Journalists on a mission to mislead (not online) The “sanctimonious kicking” handed out to John Brogden last week by
the Australian media has obscured the fact that Australian journalism’s
real sickness is “comment masquerading as news,” and not gutter
trawling tabloid reporting, says Michael Baume. And last week the
Aussie media moved beyond taking people out of context to simply
“falsifying quotes” to make up a story they wanted to report. Peter
Costello’s comments last week that he feels, in a sense, that he does
“lead in this country,” were reported by both the SMH and The Australian
as if Costello had said he leads the country. Wrong. He didn’t say
that, but it didn’t stop two of Australia’s most respected broadsheets
deliberately distorting his comments. This “essay into fiction as news”
was compounded by the reaction to Howard’s comments regarding tax
reform that were nothing extraordinary, but were again distorted to
make it look as though there was a serious disagreement over tax reform
with Costello. This isn’t unusual, and it’s becoming more and more common
because in Australia, “the expression credible media is becoming an
oxymoron,” says Baume. Crikey Says: If it wasn’t immediately obvious that
Costello’s “I lead this country” story was an inaccurate beat up, then Baume spells
it out for us.

Barrie Cassidy

The Sunday Age

Public interest or titillation?

It’s pointless to sheet home blame when things
go terribly wrong – as with last week’s attempted suicide of former NSW leader of the opposition
John Brogden, says Barrie Cassidy. But it’s “surely
undeniable” that The Daily Telegraph didn’t
know when to give up on the Brogden story. By midday
Tuesday, Brogden had apologised and resigned. He’d paid the price, the story
had moved on, as had the public interest element. Any fresh material was
titillation only. Yet Wednesday’s first edition of the Tele carried the splash front page headline: “Brogden’s
sordid past”. The second – just hours later – “Brogden in suicide
bid.” Given Brogden was well aware of the contents of the first edition
when he locked himself in his electorate office late Tuesday night, it’s hard
to argue the two headlines were not intrinsically linked. “The first headline
probably created the second,” heralding, as it did, anonymous allegations that Brogden
had “propositioned women for group sex.” A beat up when fairness and
sensitivity was needed? Perhaps. But in the end, these will always be matters
for individual judgement. Daily Telegraph editor David Penberthy, take note. Crikey says: Barrie Cassidy doesn’t pull any punches here, with his suggestion The Daily Telegraph‘shandling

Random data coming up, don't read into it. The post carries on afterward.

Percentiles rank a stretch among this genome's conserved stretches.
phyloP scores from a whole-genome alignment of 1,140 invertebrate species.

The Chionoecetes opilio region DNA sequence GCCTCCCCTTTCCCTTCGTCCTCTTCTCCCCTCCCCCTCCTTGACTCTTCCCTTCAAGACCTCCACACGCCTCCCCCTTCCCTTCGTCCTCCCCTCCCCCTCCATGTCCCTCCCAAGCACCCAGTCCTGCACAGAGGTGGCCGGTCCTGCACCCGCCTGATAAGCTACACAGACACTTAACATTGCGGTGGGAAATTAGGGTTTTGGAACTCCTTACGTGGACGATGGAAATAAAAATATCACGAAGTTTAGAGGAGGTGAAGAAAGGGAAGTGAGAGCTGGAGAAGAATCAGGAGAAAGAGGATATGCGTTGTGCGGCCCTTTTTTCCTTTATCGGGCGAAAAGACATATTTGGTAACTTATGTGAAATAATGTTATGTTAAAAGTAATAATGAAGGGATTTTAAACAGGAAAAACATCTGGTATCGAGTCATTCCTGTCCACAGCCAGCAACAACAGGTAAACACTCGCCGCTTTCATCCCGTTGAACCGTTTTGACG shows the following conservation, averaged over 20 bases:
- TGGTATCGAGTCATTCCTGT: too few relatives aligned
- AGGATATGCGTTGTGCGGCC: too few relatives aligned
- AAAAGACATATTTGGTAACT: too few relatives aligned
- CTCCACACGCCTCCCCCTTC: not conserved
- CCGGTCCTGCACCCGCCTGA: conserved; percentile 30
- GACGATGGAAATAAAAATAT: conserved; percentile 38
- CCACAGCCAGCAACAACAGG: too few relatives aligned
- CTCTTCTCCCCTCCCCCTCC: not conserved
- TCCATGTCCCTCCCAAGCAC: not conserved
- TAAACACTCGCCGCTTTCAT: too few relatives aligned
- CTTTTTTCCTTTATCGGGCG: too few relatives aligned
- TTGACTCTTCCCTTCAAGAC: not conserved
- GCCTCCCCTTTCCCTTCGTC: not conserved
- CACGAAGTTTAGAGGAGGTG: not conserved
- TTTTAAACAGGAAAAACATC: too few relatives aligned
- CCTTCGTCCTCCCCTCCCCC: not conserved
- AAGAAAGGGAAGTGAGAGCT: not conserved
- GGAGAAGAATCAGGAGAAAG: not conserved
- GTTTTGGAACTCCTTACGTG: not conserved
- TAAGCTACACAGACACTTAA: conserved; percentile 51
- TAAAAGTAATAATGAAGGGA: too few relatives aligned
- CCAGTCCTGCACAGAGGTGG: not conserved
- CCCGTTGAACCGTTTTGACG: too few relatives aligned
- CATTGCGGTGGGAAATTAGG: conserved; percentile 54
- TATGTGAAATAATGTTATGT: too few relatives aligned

of the Brogden story was “intrinsically linked” with the latter’s
attempted suicide. An interesting addition to the debate on reporting
and public interest.

Michael Duffy

The Sydney Morning Herald

Empty lesson in flawed thinking

These are troubled times, says Michael
Duffy. Young Muslims have to be encouraged to respect Western traditions – such
as the separation of politics and religion. So what has federal Education
Minister Brendan Nelson done? Called for the concept of intelligent design
(also known as “creationism lite”) to be taught in schools. The man
is a security risk. If you were to ask a group of experts to draw up a list of
“what we are fighting for” in the war against terrorism, the theory
of evolution would be near the top. So it must have confused many to hear
Nelson throw the Government’s weight behind a vacuous conspiracy invented by fundamental
Christians to undermine the theory of evolution. Nelson has said intelligent
design should be available in schools because “it’s about choice.”
That is post-modern rubbish. Schools are not about choice, they’re about
discrimination, about using limited time and resources to teach children what
our society regards as most important. Crikey says: Duffy argues that Brendan Nelson’s proposal to teach “intelligent design” is a sop to Christian
fundamentalists and inimical to the values of secular free education.
He might be overstating the case when he adds that Nelson is a security
risk, but not by much.

Drivel Tries hard Worth reading Quality analysis Outstanding journalism

Peter Fray

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